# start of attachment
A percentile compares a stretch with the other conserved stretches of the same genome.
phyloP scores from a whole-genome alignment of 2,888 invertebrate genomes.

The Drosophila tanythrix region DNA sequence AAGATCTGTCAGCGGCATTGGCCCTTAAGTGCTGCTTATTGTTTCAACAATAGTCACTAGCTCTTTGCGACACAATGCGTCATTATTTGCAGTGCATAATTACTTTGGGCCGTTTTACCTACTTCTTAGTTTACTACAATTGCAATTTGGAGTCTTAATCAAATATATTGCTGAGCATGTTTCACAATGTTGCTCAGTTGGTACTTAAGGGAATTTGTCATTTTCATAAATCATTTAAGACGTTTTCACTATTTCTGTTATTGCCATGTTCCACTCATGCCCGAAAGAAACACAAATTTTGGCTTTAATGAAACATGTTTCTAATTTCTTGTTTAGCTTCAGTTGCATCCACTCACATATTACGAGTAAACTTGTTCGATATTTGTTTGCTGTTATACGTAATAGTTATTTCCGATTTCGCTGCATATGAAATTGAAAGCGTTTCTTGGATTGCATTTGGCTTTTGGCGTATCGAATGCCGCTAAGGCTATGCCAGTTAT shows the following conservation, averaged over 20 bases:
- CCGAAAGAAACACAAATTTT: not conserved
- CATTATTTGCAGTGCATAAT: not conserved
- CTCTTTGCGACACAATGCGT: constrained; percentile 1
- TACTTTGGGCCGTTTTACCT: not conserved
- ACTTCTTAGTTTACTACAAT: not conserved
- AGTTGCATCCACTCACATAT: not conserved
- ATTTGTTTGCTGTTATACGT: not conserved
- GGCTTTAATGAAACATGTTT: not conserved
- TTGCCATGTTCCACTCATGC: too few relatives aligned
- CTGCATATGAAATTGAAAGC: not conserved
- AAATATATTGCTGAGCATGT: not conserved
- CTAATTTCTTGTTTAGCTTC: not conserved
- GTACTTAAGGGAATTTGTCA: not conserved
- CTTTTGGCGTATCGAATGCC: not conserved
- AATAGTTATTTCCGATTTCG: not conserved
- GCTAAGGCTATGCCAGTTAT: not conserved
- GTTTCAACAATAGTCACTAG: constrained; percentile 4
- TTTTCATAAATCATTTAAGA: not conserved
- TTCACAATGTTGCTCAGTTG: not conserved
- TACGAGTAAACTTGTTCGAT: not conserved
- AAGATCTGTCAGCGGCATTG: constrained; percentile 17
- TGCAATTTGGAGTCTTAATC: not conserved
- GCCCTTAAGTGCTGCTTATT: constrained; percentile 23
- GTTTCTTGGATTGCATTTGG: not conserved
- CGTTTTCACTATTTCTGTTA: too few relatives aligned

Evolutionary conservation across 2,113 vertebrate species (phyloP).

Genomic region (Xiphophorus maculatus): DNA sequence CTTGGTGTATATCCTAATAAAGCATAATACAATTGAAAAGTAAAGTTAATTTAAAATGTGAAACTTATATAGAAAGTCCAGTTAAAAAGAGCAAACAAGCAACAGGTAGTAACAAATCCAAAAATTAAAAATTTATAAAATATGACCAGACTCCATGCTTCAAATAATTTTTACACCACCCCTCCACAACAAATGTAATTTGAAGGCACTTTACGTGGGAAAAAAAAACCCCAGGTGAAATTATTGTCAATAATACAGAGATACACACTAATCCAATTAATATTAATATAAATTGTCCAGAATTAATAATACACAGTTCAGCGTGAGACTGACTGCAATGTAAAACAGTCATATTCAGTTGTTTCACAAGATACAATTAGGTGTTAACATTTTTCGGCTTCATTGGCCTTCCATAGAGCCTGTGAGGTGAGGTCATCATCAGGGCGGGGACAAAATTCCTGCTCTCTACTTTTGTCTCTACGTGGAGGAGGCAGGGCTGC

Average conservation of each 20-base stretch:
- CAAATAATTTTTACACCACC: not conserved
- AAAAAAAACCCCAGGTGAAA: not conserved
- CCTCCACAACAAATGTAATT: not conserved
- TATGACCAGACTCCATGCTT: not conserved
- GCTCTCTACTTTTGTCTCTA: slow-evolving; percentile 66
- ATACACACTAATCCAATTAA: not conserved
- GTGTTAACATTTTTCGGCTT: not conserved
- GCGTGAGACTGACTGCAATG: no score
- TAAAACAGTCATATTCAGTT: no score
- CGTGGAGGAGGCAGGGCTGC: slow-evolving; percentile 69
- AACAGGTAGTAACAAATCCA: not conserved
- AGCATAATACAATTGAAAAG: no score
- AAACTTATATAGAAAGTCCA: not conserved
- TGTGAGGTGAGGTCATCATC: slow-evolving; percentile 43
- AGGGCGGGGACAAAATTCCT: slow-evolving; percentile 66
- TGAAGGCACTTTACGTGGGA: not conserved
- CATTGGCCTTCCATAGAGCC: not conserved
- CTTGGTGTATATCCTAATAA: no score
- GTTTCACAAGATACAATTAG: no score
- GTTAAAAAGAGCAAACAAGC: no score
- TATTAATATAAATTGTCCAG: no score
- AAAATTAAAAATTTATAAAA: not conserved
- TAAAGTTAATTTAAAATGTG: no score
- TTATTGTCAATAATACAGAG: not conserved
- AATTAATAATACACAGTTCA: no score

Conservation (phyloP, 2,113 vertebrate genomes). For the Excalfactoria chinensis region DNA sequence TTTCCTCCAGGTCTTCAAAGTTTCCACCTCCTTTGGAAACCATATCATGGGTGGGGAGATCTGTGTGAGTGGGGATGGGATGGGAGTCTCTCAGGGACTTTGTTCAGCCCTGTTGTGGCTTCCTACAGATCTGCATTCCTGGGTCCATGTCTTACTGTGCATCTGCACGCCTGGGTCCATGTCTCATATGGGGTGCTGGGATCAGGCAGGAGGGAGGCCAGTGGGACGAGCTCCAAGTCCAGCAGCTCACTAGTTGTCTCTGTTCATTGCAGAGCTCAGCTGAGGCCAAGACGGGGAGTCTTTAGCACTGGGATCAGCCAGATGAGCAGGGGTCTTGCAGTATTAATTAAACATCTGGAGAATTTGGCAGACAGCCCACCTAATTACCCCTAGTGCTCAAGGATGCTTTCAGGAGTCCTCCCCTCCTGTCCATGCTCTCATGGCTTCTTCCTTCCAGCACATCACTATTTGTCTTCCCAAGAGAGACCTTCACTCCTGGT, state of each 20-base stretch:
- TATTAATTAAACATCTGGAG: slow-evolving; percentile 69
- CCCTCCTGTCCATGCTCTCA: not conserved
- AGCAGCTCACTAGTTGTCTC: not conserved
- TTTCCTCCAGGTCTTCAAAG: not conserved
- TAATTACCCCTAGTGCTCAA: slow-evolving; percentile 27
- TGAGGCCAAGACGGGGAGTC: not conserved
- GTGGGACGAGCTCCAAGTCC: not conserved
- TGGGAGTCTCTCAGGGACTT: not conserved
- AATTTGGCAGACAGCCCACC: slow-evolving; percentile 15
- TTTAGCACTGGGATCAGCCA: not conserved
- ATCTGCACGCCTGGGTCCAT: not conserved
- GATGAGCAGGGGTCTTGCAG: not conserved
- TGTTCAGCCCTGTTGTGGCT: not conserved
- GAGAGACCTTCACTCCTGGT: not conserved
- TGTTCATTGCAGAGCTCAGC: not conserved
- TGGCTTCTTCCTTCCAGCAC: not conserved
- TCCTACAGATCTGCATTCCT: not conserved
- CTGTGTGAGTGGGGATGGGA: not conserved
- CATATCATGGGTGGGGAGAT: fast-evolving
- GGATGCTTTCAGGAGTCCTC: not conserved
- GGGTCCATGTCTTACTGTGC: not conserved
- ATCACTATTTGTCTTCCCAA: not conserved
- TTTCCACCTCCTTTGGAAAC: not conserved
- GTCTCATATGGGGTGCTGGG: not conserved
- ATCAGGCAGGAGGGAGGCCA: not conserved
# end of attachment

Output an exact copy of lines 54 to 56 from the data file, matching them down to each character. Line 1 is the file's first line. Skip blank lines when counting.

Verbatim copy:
- TAAAGTTAATTTAAAATGTG: no score
- TTATTGTCAATAATACAGAG: not conserved
- AATTAATAATACACAGTTCA: no score